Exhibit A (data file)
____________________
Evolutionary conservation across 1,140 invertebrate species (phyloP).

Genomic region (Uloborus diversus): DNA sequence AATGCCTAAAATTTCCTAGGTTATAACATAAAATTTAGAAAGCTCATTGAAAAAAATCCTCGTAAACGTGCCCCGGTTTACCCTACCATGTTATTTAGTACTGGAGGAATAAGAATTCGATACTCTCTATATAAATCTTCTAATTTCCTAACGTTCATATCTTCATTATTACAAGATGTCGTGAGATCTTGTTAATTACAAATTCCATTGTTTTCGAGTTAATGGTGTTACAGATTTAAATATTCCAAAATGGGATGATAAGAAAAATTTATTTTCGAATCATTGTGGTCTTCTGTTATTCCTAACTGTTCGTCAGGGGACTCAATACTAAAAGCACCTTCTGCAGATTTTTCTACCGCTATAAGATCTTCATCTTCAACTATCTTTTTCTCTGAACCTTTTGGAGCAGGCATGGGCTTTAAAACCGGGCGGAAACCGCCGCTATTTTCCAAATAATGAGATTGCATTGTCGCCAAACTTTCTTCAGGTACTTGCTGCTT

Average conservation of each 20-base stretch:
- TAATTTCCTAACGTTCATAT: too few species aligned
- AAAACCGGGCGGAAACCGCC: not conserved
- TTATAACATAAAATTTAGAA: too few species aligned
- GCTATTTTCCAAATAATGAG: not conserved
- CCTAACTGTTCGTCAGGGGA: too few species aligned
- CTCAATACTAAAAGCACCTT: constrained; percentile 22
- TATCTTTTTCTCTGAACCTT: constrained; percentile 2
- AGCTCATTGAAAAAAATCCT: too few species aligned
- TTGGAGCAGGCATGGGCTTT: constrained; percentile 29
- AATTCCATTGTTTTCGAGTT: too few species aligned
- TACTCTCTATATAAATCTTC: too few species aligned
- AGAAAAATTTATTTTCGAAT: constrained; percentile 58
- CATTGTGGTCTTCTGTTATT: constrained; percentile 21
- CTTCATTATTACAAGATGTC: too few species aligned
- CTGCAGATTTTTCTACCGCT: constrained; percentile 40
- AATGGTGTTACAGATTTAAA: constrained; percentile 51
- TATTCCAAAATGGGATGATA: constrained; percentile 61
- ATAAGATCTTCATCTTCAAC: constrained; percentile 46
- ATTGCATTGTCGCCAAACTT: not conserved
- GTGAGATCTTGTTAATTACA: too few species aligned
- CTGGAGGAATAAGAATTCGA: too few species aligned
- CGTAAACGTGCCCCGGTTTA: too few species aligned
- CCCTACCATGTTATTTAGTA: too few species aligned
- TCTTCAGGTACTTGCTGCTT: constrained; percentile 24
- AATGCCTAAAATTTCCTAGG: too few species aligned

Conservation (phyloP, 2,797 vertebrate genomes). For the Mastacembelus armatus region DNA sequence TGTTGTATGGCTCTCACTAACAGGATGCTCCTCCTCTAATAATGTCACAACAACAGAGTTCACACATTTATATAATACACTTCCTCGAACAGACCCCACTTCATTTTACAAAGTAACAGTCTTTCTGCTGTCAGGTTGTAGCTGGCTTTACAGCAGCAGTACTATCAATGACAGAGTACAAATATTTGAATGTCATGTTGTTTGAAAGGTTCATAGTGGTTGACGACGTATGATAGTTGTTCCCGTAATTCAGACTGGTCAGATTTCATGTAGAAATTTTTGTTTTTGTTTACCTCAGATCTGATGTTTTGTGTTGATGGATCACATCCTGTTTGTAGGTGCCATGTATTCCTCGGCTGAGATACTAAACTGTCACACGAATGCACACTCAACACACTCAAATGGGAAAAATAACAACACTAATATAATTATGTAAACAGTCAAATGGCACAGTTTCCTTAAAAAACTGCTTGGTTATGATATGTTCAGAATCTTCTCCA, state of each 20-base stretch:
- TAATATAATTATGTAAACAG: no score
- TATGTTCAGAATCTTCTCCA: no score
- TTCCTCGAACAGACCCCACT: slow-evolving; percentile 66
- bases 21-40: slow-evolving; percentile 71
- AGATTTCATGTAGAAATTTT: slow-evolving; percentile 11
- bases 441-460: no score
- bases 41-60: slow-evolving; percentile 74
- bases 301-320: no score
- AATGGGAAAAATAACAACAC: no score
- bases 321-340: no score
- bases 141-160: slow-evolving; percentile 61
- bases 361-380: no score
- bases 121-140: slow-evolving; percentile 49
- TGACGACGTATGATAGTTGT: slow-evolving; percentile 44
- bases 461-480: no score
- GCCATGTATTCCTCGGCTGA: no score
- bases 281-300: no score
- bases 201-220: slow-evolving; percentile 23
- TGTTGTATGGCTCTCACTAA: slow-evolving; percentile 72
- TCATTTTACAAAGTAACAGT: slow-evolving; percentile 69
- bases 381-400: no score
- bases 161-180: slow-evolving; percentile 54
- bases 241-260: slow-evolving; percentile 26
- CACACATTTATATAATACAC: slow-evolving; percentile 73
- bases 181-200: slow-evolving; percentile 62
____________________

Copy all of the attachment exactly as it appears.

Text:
Evolutionary conservation across 1,140 invertebrate species (phyloP).

Genomic region (Uloborus diversus): DNA sequence AATGCCTAAAATTTCCTAGGTTATAACATAAAATTTAGAAAGCTCATTGAAAAAAATCCTCGTAAACGTGCCCCGGTTTACCCTACCATGTTATTTAGTACTGGAGGAATAAGAATTCGATACTCTCTATATAAATCTTCTAATTTCCTAACGTTCATATCTTCATTATTACAAGATGTCGTGAGATCTTGTTAATTACAAATTCCATTGTTTTCGAGTTAATGGTGTTACAGATTTAAATATTCCAAAATGGGATGATAAGAAAAATTTATTTTCGAATCATTGTGGTCTTCTGTTATTCCTAACTGTTCGTCAGGGGACTCAATACTAAAAGCACCTTCTGCAGATTTTTCTACCGCTATAAGATCTTCATCTTCAACTATCTTTTTCTCTGAACCTTTTGGAGCAGGCATGGGCTTTAAAACCGGGCGGAAACCGCCGCTATTTTCCAAATAATGAGATTGCATTGTCGCCAAACTTTCTTCAGGTACTTGCTGCTT

Average conservation of each 20-base stretch:
- TAATTTCCTAACGTTCATAT: too few species aligned
- AAAACCGGGCGGAAACCGCC: not conserved
- TTATAACATAAAATTTAGAA: too few species aligned
- GCTATTTTCCAAATAATGAG: not conserved
- CCTAACTGTTCGTCAGGGGA: too few species aligned
- CTCAATACTAAAAGCACCTT: constrained; percentile 22
- TATCTTTTTCTCTGAACCTT: constrained; percentile 2
- AGCTCATTGAAAAAAATCCT: too few species aligned
- TTGGAGCAGGCATGGGCTTT: constrained; percentile 29
- AATTCCATTGTTTTCGAGTT: too few species aligned
- TACTCTCTATATAAATCTTC: too few species aligned
- AGAAAAATTTATTTTCGAAT: constrained; percentile 58
- CATTGTGGTCTTCTGTTATT: constrained; percentile 21
- CTTCATTATTACAAGATGTC: too few species aligned
- CTGCAGATTTTTCTACCGCT: constrained; percentile 40
- AATGGTGTTACAGATTTAAA: constrained; percentile 51
- TATTCCAAAATGGGATGATA: constrained; percentile 61
- ATAAGATCTTCATCTTCAAC: constrained; percentile 46
- ATTGCATTGTCGCCAAACTT: not conserved
- GTGAGATCTTGTTAATTACA: too few species aligned
- CTGGAGGAATAAGAATTCGA: too few species aligned
- CGTAAACGTGCCCCGGTTTA: too few species aligned
- CCCTACCATGTTATTTAGTA: too few species aligned
- TCTTCAGGTACTTGCTGCTT: constrained; percentile 24
- AATGCCTAAAATTTCCTAGG: too few species aligned

Conservation (phyloP, 2,797 vertebrate genomes). For the Mastacembelus armatus region DNA sequence TGTTGTATGGCTCTCACTAACAGGATGCTCCTCCTCTAATAATGTCACAACAACAGAGTTCACACATTTATATAATACACTTCCTCGAACAGACCCCACTTCATTTTACAAAGTAACAGTCTTTCTGCTGTCAGGTTGTAGCTGGCTTTACAGCAGCAGTACTATCAATGACAGAGTACAAATATTTGAATGTCATGTTGTTTGAAAGGTTCATAGTGGTTGACGACGTATGATAGTTGTTCCCGTAATTCAGACTGGTCAGATTTCATGTAGAAATTTTTGTTTTTGTTTACCTCAGATCTGATGTTTTGTGTTGATGGATCACATCCTGTTTGTAGGTGCCATGTATTCCTCGGCTGAGATACTAAACTGTCACACGAATGCACACTCAACACACTCAAATGGGAAAAATAACAACACTAATATAATTATGTAAACAGTCAAATGGCACAGTTTCCTTAAAAAACTGCTTGGTTATGATATGTTCAGAATCTTCTCCA, state of each 20-base stretch:
- TAATATAATTATGTAAACAG: no score
- TATGTTCAGAATCTTCTCCA: no score
- TTCCTCGAACAGACCCCACT: slow-evolving; percentile 66
- bases 21-40: slow-evolving; percentile 71
- AGATTTCATGTAGAAATTTT: slow-evolving; percentile 11
- bases 441-460: no score
- bases 41-60: slow-evolving; percentile 74
- bases 301-320: no score
- AATGGGAAAAATAACAACAC: no score
- bases 321-340: no score
- bases 141-160: slow-evolving; percentile 61
- bases 361-380: no score
- bases 121-140: slow-evolving; percentile 49
- TGACGACGTATGATAGTTGT: slow-evolving; percentile 44
- bases 461-480: no score
- GCCATGTATTCCTCGGCTGA: no score
- bases 281-300: no score
- bases 201-220: slow-evolving; percentile 23
- TGTTGTATGGCTCTCACTAA: slow-evolving; percentile 72
- TCATTTTACAAAGTAACAGT: slow-evolving; percentile 69
- bases 381-400: no score
- bases 161-180: slow-evolving; percentile 54
- bases 241-260: slow-evolving; percentile 26
- CACACATTTATATAATACAC: slow-evolving; percentile 73
- bases 181-200: slow-evolving; percentile 62